Composting turns certain waste products into a nutrient-rich material that you can then use in your garden. Large compost piles in the backyard might come to mind, but you can compost even if you have no outdoor space for a compost bin. No matter what the scale of your compost method, your efforts reduce the amount of waste sent to the landfill.
An outdoor compost pile is a basic composting option that doesn’t require any special units or materials. The University of Illinois Extension recommends a heap at least 5 feet wide by 3 feet deep for the fastest composting. This particular size allows the heap to generate enough heat to break down the materials. Stirring the heap speeds up the decomposition process, but it is not required. You should stir the pile when food scraps are added to avoid pests.
You can also build your own structure around the heap to keep it contained. Many different materials work to build a compost structure, including concrete blocks, bricks, landscape timbers, pallets and barrels.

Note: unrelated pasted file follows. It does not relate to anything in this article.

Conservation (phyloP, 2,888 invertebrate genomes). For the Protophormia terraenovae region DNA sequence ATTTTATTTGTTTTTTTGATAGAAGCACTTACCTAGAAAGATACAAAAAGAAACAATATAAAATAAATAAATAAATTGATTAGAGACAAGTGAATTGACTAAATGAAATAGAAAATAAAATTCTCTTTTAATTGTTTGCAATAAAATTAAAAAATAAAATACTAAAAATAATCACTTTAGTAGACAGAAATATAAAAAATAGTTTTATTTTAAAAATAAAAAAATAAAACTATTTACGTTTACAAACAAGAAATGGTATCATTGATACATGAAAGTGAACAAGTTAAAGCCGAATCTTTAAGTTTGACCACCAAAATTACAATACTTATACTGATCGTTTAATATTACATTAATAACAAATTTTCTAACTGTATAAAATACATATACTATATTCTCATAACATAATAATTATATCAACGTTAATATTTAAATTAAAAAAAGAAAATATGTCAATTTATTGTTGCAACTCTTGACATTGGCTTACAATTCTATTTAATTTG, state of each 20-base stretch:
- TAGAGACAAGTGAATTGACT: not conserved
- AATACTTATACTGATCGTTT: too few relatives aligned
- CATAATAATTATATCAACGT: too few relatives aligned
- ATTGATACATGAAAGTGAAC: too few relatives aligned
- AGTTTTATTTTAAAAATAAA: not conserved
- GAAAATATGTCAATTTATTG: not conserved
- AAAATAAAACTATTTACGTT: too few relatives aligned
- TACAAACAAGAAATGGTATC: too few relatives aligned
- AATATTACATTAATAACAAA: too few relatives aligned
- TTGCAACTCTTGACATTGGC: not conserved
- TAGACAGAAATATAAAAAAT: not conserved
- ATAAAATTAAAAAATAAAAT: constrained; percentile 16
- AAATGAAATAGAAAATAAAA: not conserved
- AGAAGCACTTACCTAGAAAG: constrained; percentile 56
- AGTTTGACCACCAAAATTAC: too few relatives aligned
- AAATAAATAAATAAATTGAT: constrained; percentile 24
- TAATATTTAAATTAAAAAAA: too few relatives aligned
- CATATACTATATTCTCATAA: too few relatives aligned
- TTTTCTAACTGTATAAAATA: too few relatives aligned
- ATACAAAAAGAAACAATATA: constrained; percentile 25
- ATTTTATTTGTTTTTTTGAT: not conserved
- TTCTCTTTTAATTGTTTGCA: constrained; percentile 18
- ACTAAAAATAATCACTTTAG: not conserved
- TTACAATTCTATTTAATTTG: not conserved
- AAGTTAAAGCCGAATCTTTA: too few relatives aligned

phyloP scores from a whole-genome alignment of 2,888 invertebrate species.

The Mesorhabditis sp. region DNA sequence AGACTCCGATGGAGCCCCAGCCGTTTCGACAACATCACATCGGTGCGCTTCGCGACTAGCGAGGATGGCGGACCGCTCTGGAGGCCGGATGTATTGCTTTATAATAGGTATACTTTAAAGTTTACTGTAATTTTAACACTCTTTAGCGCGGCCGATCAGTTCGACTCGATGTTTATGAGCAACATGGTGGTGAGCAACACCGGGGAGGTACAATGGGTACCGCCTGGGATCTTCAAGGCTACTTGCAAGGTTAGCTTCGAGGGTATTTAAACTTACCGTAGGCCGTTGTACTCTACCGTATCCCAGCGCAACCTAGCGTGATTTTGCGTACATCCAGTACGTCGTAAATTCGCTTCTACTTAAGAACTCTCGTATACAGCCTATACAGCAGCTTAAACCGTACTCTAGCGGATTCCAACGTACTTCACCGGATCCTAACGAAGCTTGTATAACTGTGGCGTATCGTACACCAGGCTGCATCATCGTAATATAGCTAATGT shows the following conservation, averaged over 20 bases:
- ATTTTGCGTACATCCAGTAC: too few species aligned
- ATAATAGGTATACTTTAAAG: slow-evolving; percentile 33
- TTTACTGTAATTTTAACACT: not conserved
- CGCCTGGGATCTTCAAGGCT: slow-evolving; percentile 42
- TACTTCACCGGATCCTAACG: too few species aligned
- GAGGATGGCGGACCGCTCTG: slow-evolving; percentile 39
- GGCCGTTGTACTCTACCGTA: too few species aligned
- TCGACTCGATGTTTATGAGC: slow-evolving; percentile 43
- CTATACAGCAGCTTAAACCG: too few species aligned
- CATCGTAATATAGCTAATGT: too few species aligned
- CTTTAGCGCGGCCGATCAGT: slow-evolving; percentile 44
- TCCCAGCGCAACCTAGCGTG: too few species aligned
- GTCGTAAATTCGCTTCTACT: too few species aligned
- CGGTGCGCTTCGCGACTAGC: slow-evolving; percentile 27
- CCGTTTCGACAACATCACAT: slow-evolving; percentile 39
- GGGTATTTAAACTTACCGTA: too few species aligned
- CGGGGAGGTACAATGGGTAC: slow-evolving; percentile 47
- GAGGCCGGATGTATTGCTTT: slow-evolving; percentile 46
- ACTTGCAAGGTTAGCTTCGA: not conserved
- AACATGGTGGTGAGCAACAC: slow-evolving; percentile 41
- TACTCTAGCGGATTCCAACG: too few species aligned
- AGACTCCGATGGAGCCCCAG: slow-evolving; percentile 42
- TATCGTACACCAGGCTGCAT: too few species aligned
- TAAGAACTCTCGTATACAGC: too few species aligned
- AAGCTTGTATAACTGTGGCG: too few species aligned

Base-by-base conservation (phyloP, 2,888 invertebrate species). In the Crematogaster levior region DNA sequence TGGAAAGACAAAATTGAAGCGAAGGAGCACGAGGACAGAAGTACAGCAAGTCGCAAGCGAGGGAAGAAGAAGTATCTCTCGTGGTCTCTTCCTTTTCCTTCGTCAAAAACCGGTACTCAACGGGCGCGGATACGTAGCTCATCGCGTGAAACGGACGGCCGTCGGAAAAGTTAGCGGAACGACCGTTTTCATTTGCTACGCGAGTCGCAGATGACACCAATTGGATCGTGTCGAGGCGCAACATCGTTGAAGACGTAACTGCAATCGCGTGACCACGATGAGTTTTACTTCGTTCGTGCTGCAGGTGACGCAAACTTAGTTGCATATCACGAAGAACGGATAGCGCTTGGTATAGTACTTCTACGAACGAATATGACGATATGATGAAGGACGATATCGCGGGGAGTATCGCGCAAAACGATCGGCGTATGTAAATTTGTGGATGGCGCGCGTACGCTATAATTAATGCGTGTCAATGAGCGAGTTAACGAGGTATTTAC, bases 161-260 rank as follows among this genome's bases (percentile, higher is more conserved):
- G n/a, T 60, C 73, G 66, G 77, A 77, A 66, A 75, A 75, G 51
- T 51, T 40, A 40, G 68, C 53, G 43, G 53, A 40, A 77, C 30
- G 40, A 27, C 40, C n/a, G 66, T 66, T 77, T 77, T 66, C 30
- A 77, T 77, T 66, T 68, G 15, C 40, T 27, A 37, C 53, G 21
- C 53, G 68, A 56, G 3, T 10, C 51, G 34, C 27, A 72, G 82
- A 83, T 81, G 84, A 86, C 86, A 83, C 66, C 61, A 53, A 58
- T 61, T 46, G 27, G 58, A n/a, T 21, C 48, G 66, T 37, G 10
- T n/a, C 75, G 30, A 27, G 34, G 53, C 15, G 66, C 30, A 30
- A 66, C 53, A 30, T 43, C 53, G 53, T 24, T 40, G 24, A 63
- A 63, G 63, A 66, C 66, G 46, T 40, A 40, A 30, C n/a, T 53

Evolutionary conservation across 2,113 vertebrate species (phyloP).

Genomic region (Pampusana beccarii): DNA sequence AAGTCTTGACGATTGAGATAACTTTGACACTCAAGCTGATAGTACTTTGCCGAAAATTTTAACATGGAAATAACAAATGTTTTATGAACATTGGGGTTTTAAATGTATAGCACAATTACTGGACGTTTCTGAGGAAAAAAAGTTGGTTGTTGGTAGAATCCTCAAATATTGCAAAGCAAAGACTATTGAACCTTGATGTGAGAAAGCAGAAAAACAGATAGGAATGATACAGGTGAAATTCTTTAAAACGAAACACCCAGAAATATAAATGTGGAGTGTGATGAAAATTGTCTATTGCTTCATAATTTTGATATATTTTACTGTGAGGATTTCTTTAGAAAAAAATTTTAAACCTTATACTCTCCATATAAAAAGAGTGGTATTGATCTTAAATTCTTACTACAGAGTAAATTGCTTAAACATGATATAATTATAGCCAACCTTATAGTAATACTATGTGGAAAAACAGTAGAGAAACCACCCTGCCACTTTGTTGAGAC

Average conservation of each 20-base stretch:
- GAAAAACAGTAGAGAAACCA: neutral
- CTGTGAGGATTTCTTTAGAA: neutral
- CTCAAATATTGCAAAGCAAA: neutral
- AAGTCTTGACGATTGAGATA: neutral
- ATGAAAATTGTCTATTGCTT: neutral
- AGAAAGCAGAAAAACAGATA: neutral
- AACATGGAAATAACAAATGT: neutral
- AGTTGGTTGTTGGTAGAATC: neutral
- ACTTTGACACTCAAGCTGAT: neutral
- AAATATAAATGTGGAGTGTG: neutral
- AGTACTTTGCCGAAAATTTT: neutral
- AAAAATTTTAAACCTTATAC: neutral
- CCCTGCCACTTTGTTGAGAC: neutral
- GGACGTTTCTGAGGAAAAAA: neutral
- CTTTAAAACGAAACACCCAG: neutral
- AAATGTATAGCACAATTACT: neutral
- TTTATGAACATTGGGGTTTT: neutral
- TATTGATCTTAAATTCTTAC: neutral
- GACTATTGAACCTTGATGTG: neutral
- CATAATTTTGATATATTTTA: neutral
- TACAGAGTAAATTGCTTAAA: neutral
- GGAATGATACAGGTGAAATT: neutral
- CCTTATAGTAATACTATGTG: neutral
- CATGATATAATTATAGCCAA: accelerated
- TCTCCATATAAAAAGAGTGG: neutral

Enclosed composters or holding units keep all the composted materials contained. This process is slower than an open heap or pile because it receives less oxygen. Depending on the design of the unit, you might be able to turn the contents periodically to add oxygen for faster composting. Because new materials are added to the top of the holding unit, the finished compost is usually at the bottom. When choosing this method, look for a unit that allows you to access the compost at the bottom. Barrel composters are enclosed units designed for occasional turning. This allows you to add oxygen to the process for faster compost.
For those with limited outdoor space, a kitchen composting unit is a possibility. The unit itself is small, usually about the size of a 5-gallon bucket. You can keep it under your sink or in a corner of the kitchen, depending on available space. Because of the small size, you might not be able to compost all your food scraps.
Vermicomposting uses worms to help break down the materials at a faster rate. The worm castings also add nutrients to the compost. Red wiggler earthworms are commonly uses for vermicomposting. The process works either indoors or outdoors, depending on your personal preference. You can construct a bin or use an old barrel or other container. A maximum depth of 8 to 12 inches is best, according to New Mexico State University Cooperative Extension Service.